I think it was the fact that I had come back that somehow had paralysed them. They were waiting for me to give the sign to start. Probably in my absense they just got on with it?
We worked for about two hours in the pouring rain and afterwards. The next day everyone worked too, including la patronne, trying to put the muddy mess of the forecourt back into order again, carrying buckets with sand and shoring up the collapsing barricades behind the hotel. The guides' and drivers' dormitory buildings are beginning to sink and the doors no longer close.

Niamoy, one of the ladies who work in the MaliMali studio (seen at the back of the picture), now comes to work in a pirogue.

Baji, who also works in the MaliMali studio as a weaver, missed the boat...

Tuesday, October 19, 2010

Arriving in Djenne was an exotic experience.

Ace stood waiting with the pick up at the Djenne Carrefour and took us towards the Bani crossing through a watery landscape where the trees only rose above the water. The road itself lay submerged in several places. Once we arrived at the Bani at sunset we had to wait at quite a distance away from the crossing. Ace called the ferryman, who sent his little daughter to guide us through the water: she walked in front of the car which progressed slowly for the last 500 m or so through the water to where the ferry laid waiting. The water reached the top of the wheels.

At the turning to the hotel I saw all the staff standing waiting for us in the last light. They had to carry the luggage from the main road to the hotel- about 500m. This entire distance a path way had been laid out made from rice sacks filled with earth. In two places small bridges had been constructed using tree trunks in order to let the water flow beneath. The hotel itself however, once one entered under the great gate, was intact and looked as if nothing had happened, although at closer inspection there is water seeping up through the ground at the lowest level of the forecourt, and every hour or so it has to be pumped out with the foot pump.

The whole of our new land is covered with water, which reaches up to the top of the cement enclosure we built- about a meter high. This enclosure also forms part of the foundation for the bogolan studio and my newly built house. The water therefore stands at a few centimetres away from the mud walls. If it reaches higher the buildings will fall. (I am standing on what is intended to become the cesspit for my new house)

The next day I went for a ride on Maobi who is now stabled in Boucoum’s kitchen- that is to say the room designated to become his kitchen once he moves in to this neighbourhood.
Maobi was full of beans as usual and seemed happy to see me, although that may be my wishful thinking. There was not much ground available so we rode around and around on the small space which remains amongst the houses in our neighbourhood. Maobi has now taken to his new existence in Djenne with enthusiasm. He even loves the water and splashed around and neighed happily after our ride.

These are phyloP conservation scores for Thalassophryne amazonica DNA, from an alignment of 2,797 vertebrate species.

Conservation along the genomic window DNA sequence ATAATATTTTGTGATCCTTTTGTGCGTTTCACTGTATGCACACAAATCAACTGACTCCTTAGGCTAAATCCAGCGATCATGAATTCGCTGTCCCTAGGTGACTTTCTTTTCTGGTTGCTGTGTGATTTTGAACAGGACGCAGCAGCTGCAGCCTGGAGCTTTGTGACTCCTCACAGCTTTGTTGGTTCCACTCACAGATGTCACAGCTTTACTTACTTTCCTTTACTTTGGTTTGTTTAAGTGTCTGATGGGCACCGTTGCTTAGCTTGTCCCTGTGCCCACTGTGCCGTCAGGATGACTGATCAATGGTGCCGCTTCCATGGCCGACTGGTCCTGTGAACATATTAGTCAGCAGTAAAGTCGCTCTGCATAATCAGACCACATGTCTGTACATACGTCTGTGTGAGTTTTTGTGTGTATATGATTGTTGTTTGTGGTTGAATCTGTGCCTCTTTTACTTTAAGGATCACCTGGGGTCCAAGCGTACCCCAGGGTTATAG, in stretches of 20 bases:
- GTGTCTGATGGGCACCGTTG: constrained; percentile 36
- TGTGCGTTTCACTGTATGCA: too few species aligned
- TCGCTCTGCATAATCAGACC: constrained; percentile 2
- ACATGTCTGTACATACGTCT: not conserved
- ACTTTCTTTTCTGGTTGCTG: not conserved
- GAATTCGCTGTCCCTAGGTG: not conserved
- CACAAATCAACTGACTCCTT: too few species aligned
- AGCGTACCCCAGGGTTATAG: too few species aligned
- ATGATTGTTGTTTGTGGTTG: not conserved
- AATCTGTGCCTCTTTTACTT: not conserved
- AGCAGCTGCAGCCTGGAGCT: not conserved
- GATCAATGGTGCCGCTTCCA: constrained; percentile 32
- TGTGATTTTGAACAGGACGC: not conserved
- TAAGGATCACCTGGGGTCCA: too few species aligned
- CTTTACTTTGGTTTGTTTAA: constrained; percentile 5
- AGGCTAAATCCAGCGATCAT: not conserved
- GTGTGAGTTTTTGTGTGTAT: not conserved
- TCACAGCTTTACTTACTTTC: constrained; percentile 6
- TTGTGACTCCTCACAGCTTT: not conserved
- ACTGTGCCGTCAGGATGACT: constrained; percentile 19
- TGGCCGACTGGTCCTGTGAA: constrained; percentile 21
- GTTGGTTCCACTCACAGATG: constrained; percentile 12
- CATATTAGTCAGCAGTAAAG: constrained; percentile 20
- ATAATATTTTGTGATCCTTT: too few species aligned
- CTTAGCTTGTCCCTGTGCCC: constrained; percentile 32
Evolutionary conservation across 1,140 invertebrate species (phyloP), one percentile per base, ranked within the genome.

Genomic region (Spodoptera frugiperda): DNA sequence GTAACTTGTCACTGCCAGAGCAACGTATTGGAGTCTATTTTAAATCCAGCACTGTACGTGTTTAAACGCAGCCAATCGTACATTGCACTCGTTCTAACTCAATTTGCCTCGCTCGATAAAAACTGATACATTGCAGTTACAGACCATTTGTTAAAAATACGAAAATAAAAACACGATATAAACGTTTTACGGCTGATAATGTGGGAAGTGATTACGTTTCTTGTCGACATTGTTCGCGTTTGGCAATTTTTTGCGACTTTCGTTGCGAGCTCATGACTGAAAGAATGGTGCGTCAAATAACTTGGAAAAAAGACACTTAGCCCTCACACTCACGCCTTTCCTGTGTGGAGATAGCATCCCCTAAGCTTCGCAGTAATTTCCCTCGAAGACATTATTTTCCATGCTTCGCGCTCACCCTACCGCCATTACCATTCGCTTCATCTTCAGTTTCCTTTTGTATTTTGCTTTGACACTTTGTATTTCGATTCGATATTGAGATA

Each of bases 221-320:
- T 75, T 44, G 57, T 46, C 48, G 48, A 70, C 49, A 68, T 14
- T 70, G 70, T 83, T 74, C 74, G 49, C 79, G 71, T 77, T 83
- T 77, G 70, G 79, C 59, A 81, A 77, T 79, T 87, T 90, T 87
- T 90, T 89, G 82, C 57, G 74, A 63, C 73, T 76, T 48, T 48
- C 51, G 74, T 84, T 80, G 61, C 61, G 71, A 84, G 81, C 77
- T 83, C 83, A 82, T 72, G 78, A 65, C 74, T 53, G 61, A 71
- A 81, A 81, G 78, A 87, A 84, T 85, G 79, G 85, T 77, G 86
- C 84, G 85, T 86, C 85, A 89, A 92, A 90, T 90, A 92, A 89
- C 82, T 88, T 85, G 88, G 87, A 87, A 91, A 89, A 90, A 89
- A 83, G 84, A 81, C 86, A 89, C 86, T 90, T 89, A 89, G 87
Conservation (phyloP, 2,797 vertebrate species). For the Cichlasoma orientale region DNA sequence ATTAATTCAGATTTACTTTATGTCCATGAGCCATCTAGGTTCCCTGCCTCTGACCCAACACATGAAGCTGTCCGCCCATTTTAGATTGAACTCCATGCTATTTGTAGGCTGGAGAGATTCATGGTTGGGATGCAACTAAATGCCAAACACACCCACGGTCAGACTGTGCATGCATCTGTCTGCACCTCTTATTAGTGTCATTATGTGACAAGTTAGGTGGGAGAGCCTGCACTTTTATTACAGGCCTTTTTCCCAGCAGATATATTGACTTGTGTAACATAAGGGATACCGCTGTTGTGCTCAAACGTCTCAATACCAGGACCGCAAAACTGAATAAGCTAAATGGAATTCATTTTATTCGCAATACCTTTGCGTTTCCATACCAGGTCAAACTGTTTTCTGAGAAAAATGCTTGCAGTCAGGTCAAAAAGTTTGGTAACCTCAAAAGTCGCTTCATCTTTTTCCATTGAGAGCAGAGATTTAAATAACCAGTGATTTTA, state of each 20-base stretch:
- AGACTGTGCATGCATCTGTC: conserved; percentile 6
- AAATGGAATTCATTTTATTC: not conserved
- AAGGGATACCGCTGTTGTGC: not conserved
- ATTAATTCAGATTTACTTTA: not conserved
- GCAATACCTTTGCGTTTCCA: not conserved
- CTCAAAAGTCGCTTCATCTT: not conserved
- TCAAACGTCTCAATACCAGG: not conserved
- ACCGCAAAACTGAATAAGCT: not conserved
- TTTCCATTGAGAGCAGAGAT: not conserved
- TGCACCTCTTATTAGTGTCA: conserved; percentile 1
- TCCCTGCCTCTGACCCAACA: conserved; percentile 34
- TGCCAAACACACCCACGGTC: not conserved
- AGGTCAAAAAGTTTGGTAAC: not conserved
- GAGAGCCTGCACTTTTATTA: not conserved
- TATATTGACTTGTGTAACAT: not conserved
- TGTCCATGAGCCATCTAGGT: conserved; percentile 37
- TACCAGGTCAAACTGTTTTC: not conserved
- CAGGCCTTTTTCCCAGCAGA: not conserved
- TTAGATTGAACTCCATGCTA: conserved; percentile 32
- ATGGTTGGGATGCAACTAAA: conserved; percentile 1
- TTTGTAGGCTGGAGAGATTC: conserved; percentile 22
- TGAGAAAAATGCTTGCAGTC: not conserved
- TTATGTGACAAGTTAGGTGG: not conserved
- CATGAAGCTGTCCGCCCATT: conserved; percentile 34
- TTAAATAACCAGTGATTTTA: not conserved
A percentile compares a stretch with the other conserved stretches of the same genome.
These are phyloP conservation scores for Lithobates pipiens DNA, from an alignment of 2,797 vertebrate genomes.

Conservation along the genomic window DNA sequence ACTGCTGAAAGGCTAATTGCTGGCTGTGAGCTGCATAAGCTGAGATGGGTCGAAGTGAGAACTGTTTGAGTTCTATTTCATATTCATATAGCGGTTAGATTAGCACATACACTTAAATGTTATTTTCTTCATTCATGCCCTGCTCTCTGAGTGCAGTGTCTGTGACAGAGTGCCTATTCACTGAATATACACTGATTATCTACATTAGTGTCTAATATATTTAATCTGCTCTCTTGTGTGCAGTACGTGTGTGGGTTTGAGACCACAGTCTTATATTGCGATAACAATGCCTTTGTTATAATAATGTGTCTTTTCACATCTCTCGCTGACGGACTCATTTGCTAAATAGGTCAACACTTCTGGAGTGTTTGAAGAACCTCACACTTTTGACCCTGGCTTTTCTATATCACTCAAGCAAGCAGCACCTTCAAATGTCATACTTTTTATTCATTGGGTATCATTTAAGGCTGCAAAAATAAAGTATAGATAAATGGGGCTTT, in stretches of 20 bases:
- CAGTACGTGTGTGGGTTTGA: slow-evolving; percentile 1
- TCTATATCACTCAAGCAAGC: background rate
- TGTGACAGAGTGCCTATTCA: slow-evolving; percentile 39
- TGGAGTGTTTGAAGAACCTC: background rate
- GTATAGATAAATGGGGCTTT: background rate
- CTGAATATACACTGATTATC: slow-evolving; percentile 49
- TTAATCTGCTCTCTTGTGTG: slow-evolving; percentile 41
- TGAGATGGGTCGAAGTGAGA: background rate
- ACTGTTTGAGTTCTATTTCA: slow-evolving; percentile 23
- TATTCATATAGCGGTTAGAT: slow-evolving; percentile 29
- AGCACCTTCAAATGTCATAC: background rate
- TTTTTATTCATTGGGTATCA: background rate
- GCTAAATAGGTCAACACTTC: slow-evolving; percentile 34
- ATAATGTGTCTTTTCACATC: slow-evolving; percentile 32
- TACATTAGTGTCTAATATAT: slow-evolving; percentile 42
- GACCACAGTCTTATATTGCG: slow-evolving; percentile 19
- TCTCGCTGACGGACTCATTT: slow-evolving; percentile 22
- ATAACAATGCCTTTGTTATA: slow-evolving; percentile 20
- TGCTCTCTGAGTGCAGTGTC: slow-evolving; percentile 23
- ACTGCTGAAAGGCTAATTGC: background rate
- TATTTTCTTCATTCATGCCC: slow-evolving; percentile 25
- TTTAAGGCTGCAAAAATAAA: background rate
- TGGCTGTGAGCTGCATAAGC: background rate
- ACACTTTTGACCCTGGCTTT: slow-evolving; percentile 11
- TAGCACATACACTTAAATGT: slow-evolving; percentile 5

The hotel was full the last two days and all went well – a jolly group of Germans picked bougainvillea from the garden and presented me with a bouquet as they left this morning, saying it was the best place they had stayed so far in Mali.

The people from the surrounding villages normally arriveto the Djenne Monday market by horse and cart. Yesterday they made an equally colourful spectacle as they all arrived in pinasses.

So the new season has started well after all.
No tantrums yet...

Monday, October 18, 2010

16 October- I have left Keita at the clinic in Tunis where he will stay for another couple of months of treatment, some of it gruelling in the sterile cell. I will go back to Tunis, Inshallah, at the end of December, when my dear old friend Birgit will hold the fort at the hotel.

I am on the road to Djenne.
I feel apprehensive as I am lying on my back in the shade of a great shea tree, (which Mungo Park described as ‘resembling an American oak, and growing in great abundance in this part of Bambarra ‘–sic.) My Toureg friend Abou has stopped for the all-important Malian tea break. He is on his way to Timbuktu and has kindly given me a lift to the Djenne Crossroads, where Ace will be waiting with our old Mitsubishi pick-up.

Every time I return to Djenne after some time away I dust off a cherished old delusion. It features me in a big hat (that is very important), strolling around peacefully saying kind and encouraging things to people and Doing Good. This delusion is based on a wonderful lady I once knew in the Highlands of Papua New Guinea. Edith Watts MBE had a coffee plantation called Ulya where she lived with her family in a fairy tale mansion made out of pitpit (bamboo) where one drank wine out of crystal glasses and sat up all night having unforgettable conversations. Everyone who passed through that remote corner of the world visited Ulya. The landscaped garden was full of gardenias and Robin, Edith’s daughter always wore one in her long blonde hair. Robin was the most glamorous person I had ever met, and she remains a friend, and may even be reading this blog…

So every time I go back I resurrect my much admired model Edith Watts, a sort of Karen Blixen of Papua New Guinea. I tell myself that this time it has to work. This time I will be kind and patient to the staff. How much more pleasant life would be if I could practice what Keita suggests: every time an infuriating situation arises I go to my room for five minutes to cool down, then I return to deal calmly with whatever needs to be done.

But what will I find when I get back? What disasters are awaiting me? The water will stand high, higher than ever before. The horses have been moved to higher ground because the water has reached the stables, and must therefore be threatening the buildings themselves- not only the stables but my newly built house and the bogolan/weaving studio.

So, here goes. I will try again. I will be patient and kind. I know that I will fail. But what did Samuel Beckett say? ‘You failed? Try again. Fail better.

Saturday, October 09, 2010

Keita has gone in to his sterile cell. He is being given a preliminary dose of chemotherapy, and will be leaving this cell on Monday. Then comes about ten days of injections of what is called growth factors, after which the stemcells will be harvested, and then he will be going in to the cell again for the really BIG dose of chemotherapy.